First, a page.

Dignity of work | Inquirer Opinion

Dignity of work

/ 05:03 AM May 01, 2022

Back in 2015, then Davao City Mayor Rodrigo Duterte vowed to end labor contractualization and challenged those who support it to make sure he loses in the 2016 presidential election. Mr. Duterte won, largely on the back of his labor-friendly, antidrug and anti-corruption promises. Now, two months before his six-year term ends this June, the practice of labor contractualization, or hiring workers on short-term contracts, continues.

Worse, the difficulties faced by workers have only been aggravated by the government’s poor response to the COVID-19 pandemic, causing thousands of them to lose jobs while those who still had work saw their wages eroded by the rising prices of basic necessities. Labor groups have criticized the government for allowing workers to be laid off without intervention and failing to provide them immediate economic relief at the height of the global health crisis.

As Filipinos head to the polls on May 9, labor-related problems that the pandemic has highlighted, including contractualization, unemployment benefits, and compensation for frontline workers, have become important factors to consider in choosing the country’s next leaders.


The stakes are even higher this time because the country is still reeling from the lingering economic effects of the pandemic. There is no room for candidates who make grand promises only to break them, as has happened under this administration. After years of raising the hopes of the labor sector with thundering tirades against contractualization, Mr. Duterte vetoed the security of tenure bill in 2019, despite certifying it as urgent earlier. The bill, long demanded by the labor sector, would have made it illegal for job contractors to recruit and supply workers for certain industries who can then deny the rights and benefits due these workers because their jobs, according to the contractees, are “not directly related to their core business.”


“[Mr. Duterte’s] promise to end the contractualization of jobs in the Philippines secured many votes from the working class,” said Sonny Matula, chair of the Federation of Free Workers, shortly after Mr. Duterte won the presidential election in 2016.

Matula, now running for senator as part of the opposition coalition, is campaigning to ban “endo” (end of contract) and contractualization schemes and is pushing for a national minimum wage. These two issues have been raised by other presidential candidates during televised debates but, based on the Commission on Elections’ Vote Pilipinas website, only three have specified their plans for the working class.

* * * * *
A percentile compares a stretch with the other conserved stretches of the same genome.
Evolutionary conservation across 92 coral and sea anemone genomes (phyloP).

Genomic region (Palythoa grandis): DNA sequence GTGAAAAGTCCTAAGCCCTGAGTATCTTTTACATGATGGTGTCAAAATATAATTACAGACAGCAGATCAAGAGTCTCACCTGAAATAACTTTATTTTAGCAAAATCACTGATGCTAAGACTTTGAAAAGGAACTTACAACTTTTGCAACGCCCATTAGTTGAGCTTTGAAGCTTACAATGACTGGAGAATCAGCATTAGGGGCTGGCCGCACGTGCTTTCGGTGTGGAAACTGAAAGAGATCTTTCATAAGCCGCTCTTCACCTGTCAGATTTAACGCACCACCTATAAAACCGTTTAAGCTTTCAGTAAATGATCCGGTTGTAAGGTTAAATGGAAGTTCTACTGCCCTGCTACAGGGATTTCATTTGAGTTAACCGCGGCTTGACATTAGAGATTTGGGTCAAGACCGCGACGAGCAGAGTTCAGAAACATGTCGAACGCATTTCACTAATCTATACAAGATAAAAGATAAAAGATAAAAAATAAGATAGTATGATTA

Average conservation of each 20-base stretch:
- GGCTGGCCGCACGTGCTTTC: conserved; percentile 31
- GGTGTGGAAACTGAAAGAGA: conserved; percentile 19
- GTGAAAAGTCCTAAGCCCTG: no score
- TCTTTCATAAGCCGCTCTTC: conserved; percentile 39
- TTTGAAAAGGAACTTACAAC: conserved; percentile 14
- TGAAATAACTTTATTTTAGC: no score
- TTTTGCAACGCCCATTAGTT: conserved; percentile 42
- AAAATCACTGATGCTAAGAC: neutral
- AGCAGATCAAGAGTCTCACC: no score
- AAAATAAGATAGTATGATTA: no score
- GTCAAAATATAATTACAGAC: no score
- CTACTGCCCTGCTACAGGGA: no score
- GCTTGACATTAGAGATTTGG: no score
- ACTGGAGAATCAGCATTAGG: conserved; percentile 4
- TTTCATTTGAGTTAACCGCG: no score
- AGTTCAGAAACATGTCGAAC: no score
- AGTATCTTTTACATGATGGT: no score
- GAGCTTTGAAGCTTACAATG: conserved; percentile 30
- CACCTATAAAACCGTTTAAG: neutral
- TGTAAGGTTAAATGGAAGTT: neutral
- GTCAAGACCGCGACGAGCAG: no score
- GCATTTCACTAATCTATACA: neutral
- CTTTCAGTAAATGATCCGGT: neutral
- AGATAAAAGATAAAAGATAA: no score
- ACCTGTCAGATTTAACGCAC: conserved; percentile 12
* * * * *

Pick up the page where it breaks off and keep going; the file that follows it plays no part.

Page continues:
Labor leader Leody de Guzman wants to ban contractualization, raise salaries for COVID-19 frontliners, institutionalize a minimum wage at the national instead of regional level, and eventually hike it to P750. The highest daily minimum wage is in the National Capital Region: P537 for nonagricultural workers, and P500 for agricultural, manufacturing, and retail workers. Both De Guzman and Vice President Leni Robredo plan to launch a government employment program and offer unemployment benefits for displaced workers. Robredo, in particular, wants to introduce unemployment insurance—a benefit enjoyed in the United States and European countries—that will provide workers 80 percent of their three months’ salary while they are job hunting. She also wants to reactivate the manufacturing industry—which was sidelined by the Duterte administration’s import-dependent economic policy—and develop new industries that can open more job opportunities for Filipinos. Meanwhile, businessman Faisal Mangondato, who is from Lanao del Sur, wants to prioritize job opportunities for workers outside Metro Manila.

No doubt there is a need for more jobs, with the country’s unemployment rate at 6.4 percent as of February, and more than three million Filipinos jobless. But to generate jobs, the economy needs to recover first, and for that to happen, the government needs to assure markets and investors that it has sound plans and policies to accomplish this. That responsibility now falls on the next administration.

Thus, the Church-Workers Solidarity (CWS) said, it is important for voters to choose candidates who will protect the rights and dignity of workers whose hard labor turns the wheels of a country’s economy. The CWS noted that among the immediate tasks that the incoming administration must do is to scrap antilabor laws that perpetuate the oppression and exploitation of workers. “We hope and pray that our future leaders will bring about genuine societal change, one that would benefit the least of our brothers and sisters in society,” said Bishop Gerardo Alminaza, chair of CWS.

But the quality of labor, Pope Francis tweeted last Thursday, can only be increased if the dignity of work is protected. Today, Labor Day, is the perfect occasion to ponder how our vote can make this happen.

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TAGS: Editorial, Labor Day

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